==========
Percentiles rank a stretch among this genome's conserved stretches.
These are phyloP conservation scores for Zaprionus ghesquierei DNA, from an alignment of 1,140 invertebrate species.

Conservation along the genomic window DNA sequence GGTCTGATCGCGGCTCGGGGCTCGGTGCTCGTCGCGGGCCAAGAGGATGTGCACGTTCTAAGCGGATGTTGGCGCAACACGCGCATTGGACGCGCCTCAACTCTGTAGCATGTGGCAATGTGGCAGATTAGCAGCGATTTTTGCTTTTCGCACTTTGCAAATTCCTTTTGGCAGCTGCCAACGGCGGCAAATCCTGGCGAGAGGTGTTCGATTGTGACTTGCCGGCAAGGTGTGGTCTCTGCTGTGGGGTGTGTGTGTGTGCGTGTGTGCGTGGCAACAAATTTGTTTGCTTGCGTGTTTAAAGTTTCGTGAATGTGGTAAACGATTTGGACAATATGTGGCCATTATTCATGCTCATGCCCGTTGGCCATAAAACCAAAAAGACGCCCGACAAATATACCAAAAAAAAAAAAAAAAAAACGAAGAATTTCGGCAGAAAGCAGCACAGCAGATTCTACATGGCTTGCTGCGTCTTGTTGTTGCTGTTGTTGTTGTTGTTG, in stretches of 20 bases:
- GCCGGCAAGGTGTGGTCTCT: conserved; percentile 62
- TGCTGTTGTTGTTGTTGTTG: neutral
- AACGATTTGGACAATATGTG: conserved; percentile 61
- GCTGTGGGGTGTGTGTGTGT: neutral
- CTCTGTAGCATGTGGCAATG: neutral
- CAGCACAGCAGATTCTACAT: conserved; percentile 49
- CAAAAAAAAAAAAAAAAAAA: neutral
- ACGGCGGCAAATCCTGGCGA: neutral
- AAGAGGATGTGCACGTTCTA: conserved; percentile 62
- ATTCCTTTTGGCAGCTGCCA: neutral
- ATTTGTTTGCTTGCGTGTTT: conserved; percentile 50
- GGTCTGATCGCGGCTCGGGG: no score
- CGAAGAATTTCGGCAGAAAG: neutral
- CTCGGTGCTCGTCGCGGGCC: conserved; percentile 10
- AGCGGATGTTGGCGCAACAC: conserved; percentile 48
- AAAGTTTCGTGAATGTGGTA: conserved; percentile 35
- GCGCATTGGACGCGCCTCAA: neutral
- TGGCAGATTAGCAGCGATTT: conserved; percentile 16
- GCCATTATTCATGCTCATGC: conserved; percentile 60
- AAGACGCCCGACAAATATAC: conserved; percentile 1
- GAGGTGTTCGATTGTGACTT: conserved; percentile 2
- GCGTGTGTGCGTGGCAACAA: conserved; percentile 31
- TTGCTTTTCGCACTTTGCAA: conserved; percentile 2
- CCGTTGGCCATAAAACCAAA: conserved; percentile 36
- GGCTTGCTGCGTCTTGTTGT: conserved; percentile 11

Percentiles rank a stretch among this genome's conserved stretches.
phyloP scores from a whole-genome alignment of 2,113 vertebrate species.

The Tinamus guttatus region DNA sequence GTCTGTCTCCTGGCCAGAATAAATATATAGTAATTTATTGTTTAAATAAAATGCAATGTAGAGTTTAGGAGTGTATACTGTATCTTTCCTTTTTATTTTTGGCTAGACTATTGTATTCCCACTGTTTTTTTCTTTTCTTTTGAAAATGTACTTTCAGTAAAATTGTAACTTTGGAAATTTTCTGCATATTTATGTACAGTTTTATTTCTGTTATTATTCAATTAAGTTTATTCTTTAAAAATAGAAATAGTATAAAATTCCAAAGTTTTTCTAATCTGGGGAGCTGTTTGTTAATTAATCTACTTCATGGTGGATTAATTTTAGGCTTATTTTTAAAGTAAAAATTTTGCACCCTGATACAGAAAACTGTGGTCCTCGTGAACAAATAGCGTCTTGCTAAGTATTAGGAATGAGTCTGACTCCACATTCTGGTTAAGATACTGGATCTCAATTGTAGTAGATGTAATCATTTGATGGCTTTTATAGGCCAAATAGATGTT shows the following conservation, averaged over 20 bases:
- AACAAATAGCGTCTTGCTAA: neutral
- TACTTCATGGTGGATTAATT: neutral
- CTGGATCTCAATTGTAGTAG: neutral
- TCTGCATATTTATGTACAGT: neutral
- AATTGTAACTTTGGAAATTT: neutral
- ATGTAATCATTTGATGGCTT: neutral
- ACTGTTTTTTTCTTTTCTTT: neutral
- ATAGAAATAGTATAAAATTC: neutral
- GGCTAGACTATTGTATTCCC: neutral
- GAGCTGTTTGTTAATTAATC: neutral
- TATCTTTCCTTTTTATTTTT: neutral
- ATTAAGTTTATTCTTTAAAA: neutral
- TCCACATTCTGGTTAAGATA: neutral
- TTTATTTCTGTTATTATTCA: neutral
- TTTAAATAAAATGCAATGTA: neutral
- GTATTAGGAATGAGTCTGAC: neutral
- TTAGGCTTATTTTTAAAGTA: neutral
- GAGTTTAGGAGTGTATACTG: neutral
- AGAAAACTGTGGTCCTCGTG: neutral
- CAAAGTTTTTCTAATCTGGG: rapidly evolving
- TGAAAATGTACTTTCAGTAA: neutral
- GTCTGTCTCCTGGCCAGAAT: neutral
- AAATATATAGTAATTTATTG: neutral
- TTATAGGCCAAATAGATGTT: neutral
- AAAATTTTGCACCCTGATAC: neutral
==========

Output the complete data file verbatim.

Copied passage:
Percentiles rank a stretch among this genome's conserved stretches.
These are phyloP conservation scores for Zaprionus ghesquierei DNA, from an alignment of 1,140 invertebrate species.

Conservation along the genomic window DNA sequence GGTCTGATCGCGGCTCGGGGCTCGGTGCTCGTCGCGGGCCAAGAGGATGTGCACGTTCTAAGCGGATGTTGGCGCAACACGCGCATTGGACGCGCCTCAACTCTGTAGCATGTGGCAATGTGGCAGATTAGCAGCGATTTTTGCTTTTCGCACTTTGCAAATTCCTTTTGGCAGCTGCCAACGGCGGCAAATCCTGGCGAGAGGTGTTCGATTGTGACTTGCCGGCAAGGTGTGGTCTCTGCTGTGGGGTGTGTGTGTGTGCGTGTGTGCGTGGCAACAAATTTGTTTGCTTGCGTGTTTAAAGTTTCGTGAATGTGGTAAACGATTTGGACAATATGTGGCCATTATTCATGCTCATGCCCGTTGGCCATAAAACCAAAAAGACGCCCGACAAATATACCAAAAAAAAAAAAAAAAAAACGAAGAATTTCGGCAGAAAGCAGCACAGCAGATTCTACATGGCTTGCTGCGTCTTGTTGTTGCTGTTGTTGTTGTTGTTG, in stretches of 20 bases:
- GCCGGCAAGGTGTGGTCTCT: conserved; percentile 62
- TGCTGTTGTTGTTGTTGTTG: neutral
- AACGATTTGGACAATATGTG: conserved; percentile 61
- GCTGTGGGGTGTGTGTGTGT: neutral
- CTCTGTAGCATGTGGCAATG: neutral
- CAGCACAGCAGATTCTACAT: conserved; percentile 49
- CAAAAAAAAAAAAAAAAAAA: neutral
- ACGGCGGCAAATCCTGGCGA: neutral
- AAGAGGATGTGCACGTTCTA: conserved; percentile 62
- ATTCCTTTTGGCAGCTGCCA: neutral
- ATTTGTTTGCTTGCGTGTTT: conserved; percentile 50
- GGTCTGATCGCGGCTCGGGG: no score
- CGAAGAATTTCGGCAGAAAG: neutral
- CTCGGTGCTCGTCGCGGGCC: conserved; percentile 10
- AGCGGATGTTGGCGCAACAC: conserved; percentile 48
- AAAGTTTCGTGAATGTGGTA: conserved; percentile 35
- GCGCATTGGACGCGCCTCAA: neutral
- TGGCAGATTAGCAGCGATTT: conserved; percentile 16
- GCCATTATTCATGCTCATGC: conserved; percentile 60
- AAGACGCCCGACAAATATAC: conserved; percentile 1
- GAGGTGTTCGATTGTGACTT: conserved; percentile 2
- GCGTGTGTGCGTGGCAACAA: conserved; percentile 31
- TTGCTTTTCGCACTTTGCAA: conserved; percentile 2
- CCGTTGGCCATAAAACCAAA: conserved; percentile 36
- GGCTTGCTGCGTCTTGTTGT: conserved; percentile 11

Percentiles rank a stretch among this genome's conserved stretches.
phyloP scores from a whole-genome alignment of 2,113 vertebrate species.

The Tinamus guttatus region DNA sequence GTCTGTCTCCTGGCCAGAATAAATATATAGTAATTTATTGTTTAAATAAAATGCAATGTAGAGTTTAGGAGTGTATACTGTATCTTTCCTTTTTATTTTTGGCTAGACTATTGTATTCCCACTGTTTTTTTCTTTTCTTTTGAAAATGTACTTTCAGTAAAATTGTAACTTTGGAAATTTTCTGCATATTTATGTACAGTTTTATTTCTGTTATTATTCAATTAAGTTTATTCTTTAAAAATAGAAATAGTATAAAATTCCAAAGTTTTTCTAATCTGGGGAGCTGTTTGTTAATTAATCTACTTCATGGTGGATTAATTTTAGGCTTATTTTTAAAGTAAAAATTTTGCACCCTGATACAGAAAACTGTGGTCCTCGTGAACAAATAGCGTCTTGCTAAGTATTAGGAATGAGTCTGACTCCACATTCTGGTTAAGATACTGGATCTCAATTGTAGTAGATGTAATCATTTGATGGCTTTTATAGGCCAAATAGATGTT shows the following conservation, averaged over 20 bases:
- AACAAATAGCGTCTTGCTAA: neutral
- TACTTCATGGTGGATTAATT: neutral
- CTGGATCTCAATTGTAGTAG: neutral
- TCTGCATATTTATGTACAGT: neutral
- AATTGTAACTTTGGAAATTT: neutral
- ATGTAATCATTTGATGGCTT: neutral
- ACTGTTTTTTTCTTTTCTTT: neutral
- ATAGAAATAGTATAAAATTC: neutral
- GGCTAGACTATTGTATTCCC: neutral
- GAGCTGTTTGTTAATTAATC: neutral
- TATCTTTCCTTTTTATTTTT: neutral
- ATTAAGTTTATTCTTTAAAA: neutral
- TCCACATTCTGGTTAAGATA: neutral
- TTTATTTCTGTTATTATTCA: neutral
- TTTAAATAAAATGCAATGTA: neutral
- GTATTAGGAATGAGTCTGAC: neutral
- TTAGGCTTATTTTTAAAGTA: neutral
- GAGTTTAGGAGTGTATACTG: neutral
- AGAAAACTGTGGTCCTCGTG: neutral
- CAAAGTTTTTCTAATCTGGG: rapidly evolving
- TGAAAATGTACTTTCAGTAA: neutral
- GTCTGTCTCCTGGCCAGAAT: neutral
- AAATATATAGTAATTTATTG: neutral
- TTATAGGCCAAATAGATGTT: neutral
- AAAATTTTGCACCCTGATAC: neutral